Japanese KitKats Replaced Plastic Packaging with Origami Paper

You can now turn a wrapper into a crane.

Dec 25, 2019

Who doesn't love KitKats? The chocolate covered treat is a hit world over especially in Japan where it has become a national obsession with 4 million sold every day. KitKat comes in multiple flavors and sizes. Now, Japanese children can have their candy and make an origami – an art form of  paper folding – crane out of its wrapper too.

That's all due to Nestlé's, the large Swiss company that makes the chocolate treats,  commitment to sustainability. In 2018, the company pledged to make all of its packaging recyclable or reusable by 2025. The origami paper wrapper that becomes a crane – the Japanese symbol of good fortune –shows that the company is thinking outside of the box.

"Plastic waste is one of the biggest sustainability issues the world is facing today, Nestlé CEO Mark Schneider said in a company press release. "Tackling it requires a collective approach. We are committed to finding improved solutions to reduce, reuse and recycle. Our ambition is to achieve 100 percent recyclable or reusable packaging by 2025."

Candy bar wrapping is traditionally made of a plastic film combination that has a  hyper glossy outside according to Fast Company. It is notoriously hard to recycle. But it is also very cheap to produce so that is why candy makers use it.

Nestle's switch to the eco-friendly paper wrappers on just the miniature KitKat line (the first one to make the change) will save around 380 tons of plastic every year according to It's Nice That. But the packaging will not have the glitz of the plastic foil wrappers. That's why the company has designed the product packaging to include directions on how to fold it into a lucky crane.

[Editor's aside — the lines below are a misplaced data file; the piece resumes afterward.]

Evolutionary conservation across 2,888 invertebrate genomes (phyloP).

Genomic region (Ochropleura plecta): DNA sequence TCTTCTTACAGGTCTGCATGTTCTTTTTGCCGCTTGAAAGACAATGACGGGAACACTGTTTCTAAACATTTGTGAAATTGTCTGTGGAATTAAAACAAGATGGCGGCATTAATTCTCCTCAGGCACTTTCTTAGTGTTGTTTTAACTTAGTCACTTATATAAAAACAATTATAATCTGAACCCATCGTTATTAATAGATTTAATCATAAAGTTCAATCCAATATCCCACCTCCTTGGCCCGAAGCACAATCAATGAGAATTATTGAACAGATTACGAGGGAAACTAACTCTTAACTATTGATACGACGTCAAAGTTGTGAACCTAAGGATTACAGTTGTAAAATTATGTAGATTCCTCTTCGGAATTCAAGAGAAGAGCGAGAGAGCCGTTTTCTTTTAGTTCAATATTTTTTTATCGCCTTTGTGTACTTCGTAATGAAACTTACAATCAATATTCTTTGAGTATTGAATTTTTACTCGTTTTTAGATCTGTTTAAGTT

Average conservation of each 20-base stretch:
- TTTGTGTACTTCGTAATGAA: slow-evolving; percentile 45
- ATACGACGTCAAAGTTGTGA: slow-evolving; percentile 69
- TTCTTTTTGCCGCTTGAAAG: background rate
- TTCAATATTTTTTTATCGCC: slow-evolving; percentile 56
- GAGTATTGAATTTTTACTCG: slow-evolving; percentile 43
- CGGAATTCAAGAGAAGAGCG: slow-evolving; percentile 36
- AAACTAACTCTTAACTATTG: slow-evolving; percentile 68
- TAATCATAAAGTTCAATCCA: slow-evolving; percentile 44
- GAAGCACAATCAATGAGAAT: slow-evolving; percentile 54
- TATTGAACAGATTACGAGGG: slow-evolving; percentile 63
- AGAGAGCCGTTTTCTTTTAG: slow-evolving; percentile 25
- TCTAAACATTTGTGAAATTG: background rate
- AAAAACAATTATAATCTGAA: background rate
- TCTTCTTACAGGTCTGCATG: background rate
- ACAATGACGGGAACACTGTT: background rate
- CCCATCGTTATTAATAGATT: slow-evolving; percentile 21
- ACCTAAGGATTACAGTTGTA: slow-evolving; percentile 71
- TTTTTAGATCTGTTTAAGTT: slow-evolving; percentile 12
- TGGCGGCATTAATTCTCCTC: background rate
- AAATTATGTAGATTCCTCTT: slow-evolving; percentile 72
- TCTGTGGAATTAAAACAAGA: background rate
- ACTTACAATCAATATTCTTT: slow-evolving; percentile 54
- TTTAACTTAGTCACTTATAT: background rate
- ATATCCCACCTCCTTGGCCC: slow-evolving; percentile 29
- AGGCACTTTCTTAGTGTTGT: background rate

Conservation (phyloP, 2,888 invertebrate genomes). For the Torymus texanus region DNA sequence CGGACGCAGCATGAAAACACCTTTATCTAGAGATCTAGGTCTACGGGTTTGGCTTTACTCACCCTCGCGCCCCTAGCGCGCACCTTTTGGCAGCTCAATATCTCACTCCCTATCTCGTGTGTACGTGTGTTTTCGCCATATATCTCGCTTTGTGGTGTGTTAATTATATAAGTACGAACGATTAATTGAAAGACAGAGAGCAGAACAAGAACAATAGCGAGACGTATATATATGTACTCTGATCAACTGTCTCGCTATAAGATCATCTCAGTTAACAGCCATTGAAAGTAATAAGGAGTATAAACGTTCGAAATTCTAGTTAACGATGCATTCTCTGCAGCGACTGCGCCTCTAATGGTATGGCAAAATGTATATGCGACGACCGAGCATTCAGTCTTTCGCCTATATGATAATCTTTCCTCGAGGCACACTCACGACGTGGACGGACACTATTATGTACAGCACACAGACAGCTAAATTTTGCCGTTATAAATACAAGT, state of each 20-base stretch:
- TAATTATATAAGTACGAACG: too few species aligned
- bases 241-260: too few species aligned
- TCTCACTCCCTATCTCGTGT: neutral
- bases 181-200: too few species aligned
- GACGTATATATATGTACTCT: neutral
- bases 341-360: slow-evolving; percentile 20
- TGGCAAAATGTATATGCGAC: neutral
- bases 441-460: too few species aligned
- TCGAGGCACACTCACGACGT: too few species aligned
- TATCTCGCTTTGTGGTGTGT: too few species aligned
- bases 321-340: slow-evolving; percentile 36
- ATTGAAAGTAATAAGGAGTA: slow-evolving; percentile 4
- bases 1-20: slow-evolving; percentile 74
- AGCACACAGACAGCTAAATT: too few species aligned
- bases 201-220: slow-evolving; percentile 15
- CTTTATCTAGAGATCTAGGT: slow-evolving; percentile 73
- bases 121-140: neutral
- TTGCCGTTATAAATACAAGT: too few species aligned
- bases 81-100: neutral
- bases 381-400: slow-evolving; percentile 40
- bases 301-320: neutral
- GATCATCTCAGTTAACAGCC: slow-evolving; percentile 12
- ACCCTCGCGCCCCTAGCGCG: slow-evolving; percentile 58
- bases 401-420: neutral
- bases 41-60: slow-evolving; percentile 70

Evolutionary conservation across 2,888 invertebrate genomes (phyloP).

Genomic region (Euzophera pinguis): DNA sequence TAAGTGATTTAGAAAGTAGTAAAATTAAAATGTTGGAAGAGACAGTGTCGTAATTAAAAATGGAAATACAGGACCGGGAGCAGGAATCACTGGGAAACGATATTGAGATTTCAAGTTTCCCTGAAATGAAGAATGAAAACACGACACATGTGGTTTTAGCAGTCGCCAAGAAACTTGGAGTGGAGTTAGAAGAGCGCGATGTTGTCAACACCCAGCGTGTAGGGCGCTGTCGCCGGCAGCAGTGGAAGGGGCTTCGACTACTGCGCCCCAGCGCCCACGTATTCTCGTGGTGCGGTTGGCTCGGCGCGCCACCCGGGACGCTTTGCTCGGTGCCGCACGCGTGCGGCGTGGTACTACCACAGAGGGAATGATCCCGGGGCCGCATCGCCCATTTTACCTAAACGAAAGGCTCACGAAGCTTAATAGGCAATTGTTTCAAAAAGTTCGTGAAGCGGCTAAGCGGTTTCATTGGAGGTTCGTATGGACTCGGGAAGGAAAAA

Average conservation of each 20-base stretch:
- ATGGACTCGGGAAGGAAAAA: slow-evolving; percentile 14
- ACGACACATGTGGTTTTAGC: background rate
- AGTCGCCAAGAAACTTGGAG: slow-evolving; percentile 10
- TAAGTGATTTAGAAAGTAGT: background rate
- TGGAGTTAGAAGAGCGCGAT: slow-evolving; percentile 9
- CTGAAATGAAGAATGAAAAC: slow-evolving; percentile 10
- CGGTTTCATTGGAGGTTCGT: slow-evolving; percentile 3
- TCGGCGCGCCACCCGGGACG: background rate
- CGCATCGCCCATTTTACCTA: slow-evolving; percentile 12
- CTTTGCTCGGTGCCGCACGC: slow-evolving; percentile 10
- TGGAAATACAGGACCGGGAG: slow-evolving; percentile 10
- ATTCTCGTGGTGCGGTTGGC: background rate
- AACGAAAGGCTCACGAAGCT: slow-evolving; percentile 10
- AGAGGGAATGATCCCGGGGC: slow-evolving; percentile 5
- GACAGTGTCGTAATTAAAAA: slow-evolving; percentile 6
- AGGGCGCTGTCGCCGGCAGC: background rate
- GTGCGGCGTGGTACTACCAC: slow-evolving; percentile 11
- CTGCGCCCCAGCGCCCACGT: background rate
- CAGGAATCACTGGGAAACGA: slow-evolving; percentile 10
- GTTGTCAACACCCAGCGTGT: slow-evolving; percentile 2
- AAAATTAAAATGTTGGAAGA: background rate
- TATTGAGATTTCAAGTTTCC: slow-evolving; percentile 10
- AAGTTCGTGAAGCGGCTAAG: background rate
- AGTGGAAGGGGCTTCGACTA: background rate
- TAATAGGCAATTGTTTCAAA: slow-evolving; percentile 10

The paper wrapped candy became available in the late fall 2019 in the most popular KitKat flavors in Japan – original, matcha, and otona noamasa or sweetness for adults – first according to Fast Company. In September 2020, Nestlé will add paper outer bag packaging for the regular sized candy and single-layer wrappers for the individual KitKats will be released in 2021.

This is not the first of Nestle's candy lines to go green. The Yes! snack bar line was released in February 2019 in a new recyclable paper wrapper that can biodegrade in six-months. The initial release was in 13 countries with more to follow.

All of these are trials for Nestlé to see what works in its transition to recyclable or reusable wrappers. While many of the foods and beverages Nestlé makes will be relatively easy to switch, candy bar wrappers are still a challenge.

If the company achieves its goal, and the lucky Cranes bring will help, it will go a long way to encourage other companies to follow suite.

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BONNIE RIVA RAS, EDITOR & WRITER
Bonnie Riva Ras has dedicated her life to promoting social justice. She loves to write about empowering women, helping children, educational innovations, and advocating for the environment & sustainability.